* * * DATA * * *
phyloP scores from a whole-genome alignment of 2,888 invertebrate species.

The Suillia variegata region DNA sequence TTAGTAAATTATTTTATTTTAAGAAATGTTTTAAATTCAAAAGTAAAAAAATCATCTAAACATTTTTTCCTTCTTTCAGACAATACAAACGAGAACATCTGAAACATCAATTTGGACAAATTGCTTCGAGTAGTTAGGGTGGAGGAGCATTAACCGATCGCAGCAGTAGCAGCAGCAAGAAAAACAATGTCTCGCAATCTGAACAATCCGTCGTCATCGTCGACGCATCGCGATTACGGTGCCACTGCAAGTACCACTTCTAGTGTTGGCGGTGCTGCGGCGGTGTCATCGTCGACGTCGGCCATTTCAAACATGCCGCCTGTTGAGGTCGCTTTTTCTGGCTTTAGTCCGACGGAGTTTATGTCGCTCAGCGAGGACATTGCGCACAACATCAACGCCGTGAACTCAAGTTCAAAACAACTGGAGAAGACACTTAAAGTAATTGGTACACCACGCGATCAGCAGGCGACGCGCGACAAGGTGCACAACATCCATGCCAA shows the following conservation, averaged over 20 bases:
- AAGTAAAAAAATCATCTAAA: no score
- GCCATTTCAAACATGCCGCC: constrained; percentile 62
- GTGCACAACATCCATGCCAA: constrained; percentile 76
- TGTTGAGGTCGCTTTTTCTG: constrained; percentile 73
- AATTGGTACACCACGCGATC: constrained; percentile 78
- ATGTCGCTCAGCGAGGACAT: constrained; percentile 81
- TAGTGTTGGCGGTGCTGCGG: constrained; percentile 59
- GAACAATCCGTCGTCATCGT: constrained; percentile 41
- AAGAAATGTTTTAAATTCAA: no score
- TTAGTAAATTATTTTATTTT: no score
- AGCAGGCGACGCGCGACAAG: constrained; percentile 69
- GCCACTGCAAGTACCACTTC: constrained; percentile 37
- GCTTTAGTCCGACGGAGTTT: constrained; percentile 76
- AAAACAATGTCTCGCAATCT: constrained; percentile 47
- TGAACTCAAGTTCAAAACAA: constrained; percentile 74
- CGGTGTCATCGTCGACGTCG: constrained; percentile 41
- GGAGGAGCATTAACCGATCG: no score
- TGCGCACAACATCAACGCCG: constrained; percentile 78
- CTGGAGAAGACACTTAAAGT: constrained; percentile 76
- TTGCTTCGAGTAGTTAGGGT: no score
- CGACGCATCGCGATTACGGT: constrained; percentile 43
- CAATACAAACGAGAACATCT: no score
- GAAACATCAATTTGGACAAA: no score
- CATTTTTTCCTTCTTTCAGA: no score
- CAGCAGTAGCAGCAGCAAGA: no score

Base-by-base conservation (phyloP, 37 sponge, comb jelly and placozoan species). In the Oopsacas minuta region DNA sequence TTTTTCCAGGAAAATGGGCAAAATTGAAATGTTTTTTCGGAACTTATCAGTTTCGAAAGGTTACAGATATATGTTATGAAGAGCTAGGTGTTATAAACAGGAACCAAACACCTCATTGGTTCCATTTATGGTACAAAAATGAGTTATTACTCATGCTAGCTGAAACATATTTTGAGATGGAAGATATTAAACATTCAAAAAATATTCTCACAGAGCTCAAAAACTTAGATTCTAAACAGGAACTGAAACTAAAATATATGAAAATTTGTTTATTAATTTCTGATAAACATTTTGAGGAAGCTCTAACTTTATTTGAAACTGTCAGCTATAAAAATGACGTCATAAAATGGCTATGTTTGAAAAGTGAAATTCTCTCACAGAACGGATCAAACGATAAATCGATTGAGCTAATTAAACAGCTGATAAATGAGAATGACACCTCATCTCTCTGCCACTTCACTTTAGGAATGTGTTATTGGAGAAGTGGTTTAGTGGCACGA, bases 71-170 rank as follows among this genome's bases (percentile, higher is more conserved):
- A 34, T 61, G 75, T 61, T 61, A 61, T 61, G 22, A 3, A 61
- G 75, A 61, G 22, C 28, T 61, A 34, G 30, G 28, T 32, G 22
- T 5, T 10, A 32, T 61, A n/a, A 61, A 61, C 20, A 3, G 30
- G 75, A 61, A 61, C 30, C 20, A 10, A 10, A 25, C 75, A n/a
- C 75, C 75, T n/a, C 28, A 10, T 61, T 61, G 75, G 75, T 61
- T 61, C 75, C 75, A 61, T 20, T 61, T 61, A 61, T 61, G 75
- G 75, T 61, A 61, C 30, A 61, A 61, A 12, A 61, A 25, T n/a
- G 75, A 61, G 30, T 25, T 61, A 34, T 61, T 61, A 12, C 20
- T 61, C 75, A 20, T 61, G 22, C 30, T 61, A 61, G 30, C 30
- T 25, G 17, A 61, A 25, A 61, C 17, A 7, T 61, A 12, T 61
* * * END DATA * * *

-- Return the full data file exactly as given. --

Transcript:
phyloP scores from a whole-genome alignment of 2,888 invertebrate species.

The Suillia variegata region DNA sequence TTAGTAAATTATTTTATTTTAAGAAATGTTTTAAATTCAAAAGTAAAAAAATCATCTAAACATTTTTTCCTTCTTTCAGACAATACAAACGAGAACATCTGAAACATCAATTTGGACAAATTGCTTCGAGTAGTTAGGGTGGAGGAGCATTAACCGATCGCAGCAGTAGCAGCAGCAAGAAAAACAATGTCTCGCAATCTGAACAATCCGTCGTCATCGTCGACGCATCGCGATTACGGTGCCACTGCAAGTACCACTTCTAGTGTTGGCGGTGCTGCGGCGGTGTCATCGTCGACGTCGGCCATTTCAAACATGCCGCCTGTTGAGGTCGCTTTTTCTGGCTTTAGTCCGACGGAGTTTATGTCGCTCAGCGAGGACATTGCGCACAACATCAACGCCGTGAACTCAAGTTCAAAACAACTGGAGAAGACACTTAAAGTAATTGGTACACCACGCGATCAGCAGGCGACGCGCGACAAGGTGCACAACATCCATGCCAA shows the following conservation, averaged over 20 bases:
- AAGTAAAAAAATCATCTAAA: no score
- GCCATTTCAAACATGCCGCC: constrained; percentile 62
- GTGCACAACATCCATGCCAA: constrained; percentile 76
- TGTTGAGGTCGCTTTTTCTG: constrained; percentile 73
- AATTGGTACACCACGCGATC: constrained; percentile 78
- ATGTCGCTCAGCGAGGACAT: constrained; percentile 81
- TAGTGTTGGCGGTGCTGCGG: constrained; percentile 59
- GAACAATCCGTCGTCATCGT: constrained; percentile 41
- AAGAAATGTTTTAAATTCAA: no score
- TTAGTAAATTATTTTATTTT: no score
- AGCAGGCGACGCGCGACAAG: constrained; percentile 69
- GCCACTGCAAGTACCACTTC: constrained; percentile 37
- GCTTTAGTCCGACGGAGTTT: constrained; percentile 76
- AAAACAATGTCTCGCAATCT: constrained; percentile 47
- TGAACTCAAGTTCAAAACAA: constrained; percentile 74
- CGGTGTCATCGTCGACGTCG: constrained; percentile 41
- GGAGGAGCATTAACCGATCG: no score
- TGCGCACAACATCAACGCCG: constrained; percentile 78
- CTGGAGAAGACACTTAAAGT: constrained; percentile 76
- TTGCTTCGAGTAGTTAGGGT: no score
- CGACGCATCGCGATTACGGT: constrained; percentile 43
- CAATACAAACGAGAACATCT: no score
- GAAACATCAATTTGGACAAA: no score
- CATTTTTTCCTTCTTTCAGA: no score
- CAGCAGTAGCAGCAGCAAGA: no score

Base-by-base conservation (phyloP, 37 sponge, comb jelly and placozoan species). In the Oopsacas minuta region DNA sequence TTTTTCCAGGAAAATGGGCAAAATTGAAATGTTTTTTCGGAACTTATCAGTTTCGAAAGGTTACAGATATATGTTATGAAGAGCTAGGTGTTATAAACAGGAACCAAACACCTCATTGGTTCCATTTATGGTACAAAAATGAGTTATTACTCATGCTAGCTGAAACATATTTTGAGATGGAAGATATTAAACATTCAAAAAATATTCTCACAGAGCTCAAAAACTTAGATTCTAAACAGGAACTGAAACTAAAATATATGAAAATTTGTTTATTAATTTCTGATAAACATTTTGAGGAAGCTCTAACTTTATTTGAAACTGTCAGCTATAAAAATGACGTCATAAAATGGCTATGTTTGAAAAGTGAAATTCTCTCACAGAACGGATCAAACGATAAATCGATTGAGCTAATTAAACAGCTGATAAATGAGAATGACACCTCATCTCTCTGCCACTTCACTTTAGGAATGTGTTATTGGAGAAGTGGTTTAGTGGCACGA, bases 71-170 rank as follows among this genome's bases (percentile, higher is more conserved):
- A 34, T 61, G 75, T 61, T 61, A 61, T 61, G 22, A 3, A 61
- G 75, A 61, G 22, C 28, T 61, A 34, G 30, G 28, T 32, G 22
- T 5, T 10, A 32, T 61, A n/a, A 61, A 61, C 20, A 3, G 30
- G 75, A 61, A 61, C 30, C 20, A 10, A 10, A 25, C 75, A n/a
- C 75, C 75, T n/a, C 28, A 10, T 61, T 61, G 75, G 75, T 61
- T 61, C 75, C 75, A 61, T 20, T 61, T 61, A 61, T 61, G 75
- G 75, T 61, A 61, C 30, A 61, A 61, A 12, A 61, A 25, T n/a
- G 75, A 61, G 30, T 25, T 61, A 34, T 61, T 61, A 12, C 20
- T 61, C 75, A 20, T 61, G 22, C 30, T 61, A 61, G 30, C 30
- T 25, G 17, A 61, A 25, A 61, C 17, A 7, T 61, A 12, T 61